Buckeye Beat: Cleveland public square revamped
RICK: Thanks, Mary. So, you heard Mary describe Public Square, the 10-acres that Moses Cleaveland plotted out over two centuries ago when he came to Cleveland. The square in the heart of Cleveland has seen a lot of changes over the years – and, last summer, it got a major upgrade with a splash pool, a large green lawn, and a café. Up next, David C. Barnett takes us on a tour of the revamped public park in our first installment of the year of Buckeye Beat.
David: for many decades downtown cleveland was a place that workers and shoppers came to during the day and left at night. and public square was largely a place where you caught that bus to and from your suburban home, but in more recent years the city has undergone a transformation.
Nora: Well originally, if you ask historians, they’ll tell you it was a place for cows and hogs. In many ways it had a similar geography. It was a square. It was in the center of the city, both in hearts and minds, and it developed over time. There was always transportation here; There was always transit. It developed over time, but this was also a place people gathered historically. The function remains and in fact with the new design the function will be helped along even more.
David: This is a historic spot, it dates back almost to the beginning of the city and it has certain historic elements — Soldiers and Sailors monument, Tom Johnson, Moses Cleaveland — how do you blend all that in?
Nora: Right. They’re really vignettes in a way. Soldiers and Sailors monument, they’ve been tenants on the square historically. With do deference to everything they do we made sure that they were part of the conversation and remain a part of the conversation. We needed to understand the place historically in order to make it relevant today. So you’ll see as were sitting here today, Tom Johnson and Moses Cleaveland now mark the new entrances to the park, which didn’t exist before. We wanted to welcome people to public square, but acknowledge that this place is different, so it’s a balance. We need to make sure that we acknowledge yesterday, with an eye towards tomorrow.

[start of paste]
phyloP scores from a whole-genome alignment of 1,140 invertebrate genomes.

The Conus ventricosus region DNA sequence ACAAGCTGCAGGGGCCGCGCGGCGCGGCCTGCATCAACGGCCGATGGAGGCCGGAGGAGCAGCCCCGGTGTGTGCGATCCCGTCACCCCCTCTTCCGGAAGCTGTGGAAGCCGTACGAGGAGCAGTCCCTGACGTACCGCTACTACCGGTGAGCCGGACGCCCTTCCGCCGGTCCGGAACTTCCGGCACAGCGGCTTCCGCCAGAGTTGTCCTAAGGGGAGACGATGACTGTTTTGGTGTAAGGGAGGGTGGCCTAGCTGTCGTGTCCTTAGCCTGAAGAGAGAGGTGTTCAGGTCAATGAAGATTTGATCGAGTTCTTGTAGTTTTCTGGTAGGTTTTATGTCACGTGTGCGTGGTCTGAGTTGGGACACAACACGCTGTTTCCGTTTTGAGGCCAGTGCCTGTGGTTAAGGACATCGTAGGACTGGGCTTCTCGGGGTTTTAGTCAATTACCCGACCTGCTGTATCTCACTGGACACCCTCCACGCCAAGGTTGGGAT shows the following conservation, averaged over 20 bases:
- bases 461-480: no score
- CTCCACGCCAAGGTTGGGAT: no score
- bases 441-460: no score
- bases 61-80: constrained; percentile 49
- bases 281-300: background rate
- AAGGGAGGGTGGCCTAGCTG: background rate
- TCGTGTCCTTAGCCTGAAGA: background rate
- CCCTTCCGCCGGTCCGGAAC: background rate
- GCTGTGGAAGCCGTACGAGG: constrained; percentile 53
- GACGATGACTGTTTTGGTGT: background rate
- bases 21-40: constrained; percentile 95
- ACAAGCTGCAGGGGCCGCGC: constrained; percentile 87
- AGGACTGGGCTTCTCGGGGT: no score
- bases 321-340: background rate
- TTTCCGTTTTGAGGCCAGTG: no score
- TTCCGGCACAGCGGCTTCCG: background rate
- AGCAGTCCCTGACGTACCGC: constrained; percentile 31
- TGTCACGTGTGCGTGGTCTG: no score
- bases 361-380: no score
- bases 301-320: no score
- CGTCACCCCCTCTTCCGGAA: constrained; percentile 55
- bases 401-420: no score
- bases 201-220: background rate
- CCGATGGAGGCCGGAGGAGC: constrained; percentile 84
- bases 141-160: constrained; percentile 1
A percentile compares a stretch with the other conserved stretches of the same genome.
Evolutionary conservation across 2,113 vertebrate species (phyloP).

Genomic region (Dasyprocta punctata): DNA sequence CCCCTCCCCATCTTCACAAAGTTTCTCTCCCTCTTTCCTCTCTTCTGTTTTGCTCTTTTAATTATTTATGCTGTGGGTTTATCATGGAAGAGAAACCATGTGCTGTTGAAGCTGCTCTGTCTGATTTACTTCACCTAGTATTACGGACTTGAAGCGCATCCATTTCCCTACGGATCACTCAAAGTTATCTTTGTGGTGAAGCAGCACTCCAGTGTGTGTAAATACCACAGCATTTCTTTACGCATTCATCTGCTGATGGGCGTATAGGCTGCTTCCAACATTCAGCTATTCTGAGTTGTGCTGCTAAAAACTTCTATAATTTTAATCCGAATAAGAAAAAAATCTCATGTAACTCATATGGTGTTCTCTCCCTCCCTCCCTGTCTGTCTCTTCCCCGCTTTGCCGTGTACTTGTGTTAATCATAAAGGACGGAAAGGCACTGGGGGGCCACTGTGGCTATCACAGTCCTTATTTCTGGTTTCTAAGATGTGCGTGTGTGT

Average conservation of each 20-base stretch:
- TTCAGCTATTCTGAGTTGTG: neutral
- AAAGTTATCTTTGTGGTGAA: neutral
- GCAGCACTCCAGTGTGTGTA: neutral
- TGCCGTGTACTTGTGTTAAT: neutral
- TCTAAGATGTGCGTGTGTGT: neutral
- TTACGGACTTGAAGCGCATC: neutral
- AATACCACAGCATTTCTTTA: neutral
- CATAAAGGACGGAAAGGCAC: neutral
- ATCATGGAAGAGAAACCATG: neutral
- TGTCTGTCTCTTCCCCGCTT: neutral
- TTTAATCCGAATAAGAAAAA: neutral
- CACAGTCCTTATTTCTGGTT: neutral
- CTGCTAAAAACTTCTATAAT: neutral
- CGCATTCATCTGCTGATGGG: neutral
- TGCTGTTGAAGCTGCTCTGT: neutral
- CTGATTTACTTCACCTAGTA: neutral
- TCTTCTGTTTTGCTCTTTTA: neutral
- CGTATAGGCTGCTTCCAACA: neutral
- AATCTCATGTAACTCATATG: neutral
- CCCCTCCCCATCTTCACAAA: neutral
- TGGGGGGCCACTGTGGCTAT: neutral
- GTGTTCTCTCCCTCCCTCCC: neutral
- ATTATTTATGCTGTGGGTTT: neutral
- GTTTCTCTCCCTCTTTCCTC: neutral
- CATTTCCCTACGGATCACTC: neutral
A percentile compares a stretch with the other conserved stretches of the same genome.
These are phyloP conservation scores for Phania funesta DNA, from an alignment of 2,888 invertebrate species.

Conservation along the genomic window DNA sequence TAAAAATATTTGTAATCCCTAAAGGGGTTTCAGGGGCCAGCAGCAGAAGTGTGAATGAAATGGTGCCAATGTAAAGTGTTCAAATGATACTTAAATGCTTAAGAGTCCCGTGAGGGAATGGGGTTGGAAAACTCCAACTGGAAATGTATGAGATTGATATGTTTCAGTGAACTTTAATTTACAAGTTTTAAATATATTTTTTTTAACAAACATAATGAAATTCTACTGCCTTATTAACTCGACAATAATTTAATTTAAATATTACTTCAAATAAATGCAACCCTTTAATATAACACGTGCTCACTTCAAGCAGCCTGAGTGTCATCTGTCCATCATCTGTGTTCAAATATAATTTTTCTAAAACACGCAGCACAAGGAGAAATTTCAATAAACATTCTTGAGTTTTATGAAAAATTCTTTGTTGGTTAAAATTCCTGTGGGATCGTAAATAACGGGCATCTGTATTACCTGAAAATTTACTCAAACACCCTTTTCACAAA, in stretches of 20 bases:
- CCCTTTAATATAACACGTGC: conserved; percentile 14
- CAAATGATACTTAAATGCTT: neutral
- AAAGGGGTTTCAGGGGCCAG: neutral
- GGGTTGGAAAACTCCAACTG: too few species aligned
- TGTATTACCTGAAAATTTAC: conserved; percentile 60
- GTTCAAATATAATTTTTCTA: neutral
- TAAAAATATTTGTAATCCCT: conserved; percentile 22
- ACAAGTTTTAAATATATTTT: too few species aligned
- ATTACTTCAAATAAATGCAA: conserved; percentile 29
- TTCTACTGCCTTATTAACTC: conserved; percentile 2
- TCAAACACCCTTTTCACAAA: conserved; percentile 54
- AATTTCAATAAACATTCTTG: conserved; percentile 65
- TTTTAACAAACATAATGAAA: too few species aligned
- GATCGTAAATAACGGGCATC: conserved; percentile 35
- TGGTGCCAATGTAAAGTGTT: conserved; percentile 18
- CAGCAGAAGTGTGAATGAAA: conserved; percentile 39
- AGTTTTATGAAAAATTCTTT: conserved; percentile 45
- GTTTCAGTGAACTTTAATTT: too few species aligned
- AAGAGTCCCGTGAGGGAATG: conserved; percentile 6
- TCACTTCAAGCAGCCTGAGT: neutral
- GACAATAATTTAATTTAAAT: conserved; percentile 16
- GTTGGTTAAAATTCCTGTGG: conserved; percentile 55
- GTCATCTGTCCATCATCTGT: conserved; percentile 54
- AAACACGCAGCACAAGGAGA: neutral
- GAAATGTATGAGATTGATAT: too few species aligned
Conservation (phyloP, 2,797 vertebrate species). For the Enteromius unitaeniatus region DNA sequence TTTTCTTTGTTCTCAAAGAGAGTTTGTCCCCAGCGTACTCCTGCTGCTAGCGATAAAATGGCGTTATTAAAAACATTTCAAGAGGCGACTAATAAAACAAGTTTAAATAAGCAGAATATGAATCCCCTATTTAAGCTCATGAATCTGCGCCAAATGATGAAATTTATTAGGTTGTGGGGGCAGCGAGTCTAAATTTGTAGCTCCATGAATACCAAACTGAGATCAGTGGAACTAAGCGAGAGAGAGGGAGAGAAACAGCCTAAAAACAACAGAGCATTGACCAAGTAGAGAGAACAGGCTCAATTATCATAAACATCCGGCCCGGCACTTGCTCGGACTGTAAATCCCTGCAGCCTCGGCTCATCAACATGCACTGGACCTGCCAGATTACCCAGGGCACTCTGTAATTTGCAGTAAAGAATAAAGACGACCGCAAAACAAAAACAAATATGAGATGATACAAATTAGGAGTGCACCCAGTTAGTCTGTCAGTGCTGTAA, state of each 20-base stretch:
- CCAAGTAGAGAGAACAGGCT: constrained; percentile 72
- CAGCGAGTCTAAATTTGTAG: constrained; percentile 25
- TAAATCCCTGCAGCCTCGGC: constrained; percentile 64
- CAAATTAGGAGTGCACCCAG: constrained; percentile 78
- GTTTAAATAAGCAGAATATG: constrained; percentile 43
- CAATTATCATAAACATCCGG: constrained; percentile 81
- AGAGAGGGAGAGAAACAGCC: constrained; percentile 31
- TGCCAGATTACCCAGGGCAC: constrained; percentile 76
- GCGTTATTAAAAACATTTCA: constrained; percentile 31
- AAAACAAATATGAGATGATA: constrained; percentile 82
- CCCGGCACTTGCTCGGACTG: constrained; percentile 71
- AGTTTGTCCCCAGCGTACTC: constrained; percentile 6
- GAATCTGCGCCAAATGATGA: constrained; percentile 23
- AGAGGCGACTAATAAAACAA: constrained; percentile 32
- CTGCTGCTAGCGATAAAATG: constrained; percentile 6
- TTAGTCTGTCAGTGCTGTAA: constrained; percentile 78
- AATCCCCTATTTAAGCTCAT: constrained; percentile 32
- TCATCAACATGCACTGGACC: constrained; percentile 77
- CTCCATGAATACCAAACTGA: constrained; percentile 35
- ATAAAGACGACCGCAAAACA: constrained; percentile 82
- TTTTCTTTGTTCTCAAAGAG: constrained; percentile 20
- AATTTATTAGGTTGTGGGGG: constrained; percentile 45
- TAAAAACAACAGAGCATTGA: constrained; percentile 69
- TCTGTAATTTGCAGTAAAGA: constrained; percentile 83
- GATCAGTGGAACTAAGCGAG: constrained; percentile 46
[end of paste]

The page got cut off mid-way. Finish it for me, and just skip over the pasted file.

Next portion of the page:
David: Let’s take a look around and take a look at some of your favorite places.
Nora: I’d love to. You can see this beautiful vista welcoming you. you have the wall here on overlook hill, carefully engineered, the materials are so precise. You have perennial beds and the cobble that was laid by hand.
David: I kind of like that kind of sworay effect that is going on here.
Nora: It’s people scale. It’s personal and what you have here on Mandel Concert Hill is a very special place. It’s a respit in the middle of the city. You can sit there and watch a concert, you can eat your lunch. What it really does is take this large space and put it down to an individual level. Another thing I would note is the stairs. As you sit there on the stairs so carefully engineered and installed, it’s really a note to the expertise of the people involved on site in the heat and the cold outside since March 9, 2015. Their fingerprints are all over this space and they have created these beautiful spaces that are designed but also functional. To me that's what makes this a special place, but it's repeated throughout the square.
RICK: Thanks, David. As a historic gathering place, Public Square has already hosted concerts, festivals, and a whole bunch of protests – in fact, protesters flocked to Public Square by the hundreds this summer during the Republican National Convention. In a new segment we’re calling Politics on Point, Nick Castele gives us a recap of the R-N-C in C-L-E – and the Democratic National Convention in Philadelphia.
Website Article: Cleveland Historical, Public Square, Two Centuries of Transformation
Website Article: Encyclopedia of Cleveland History, Public Square
Website Article: Connecticut History, New Connecticut on Lake Erie, Connecticut’s Western Reserve
Website and Maps: History of the Western Reserve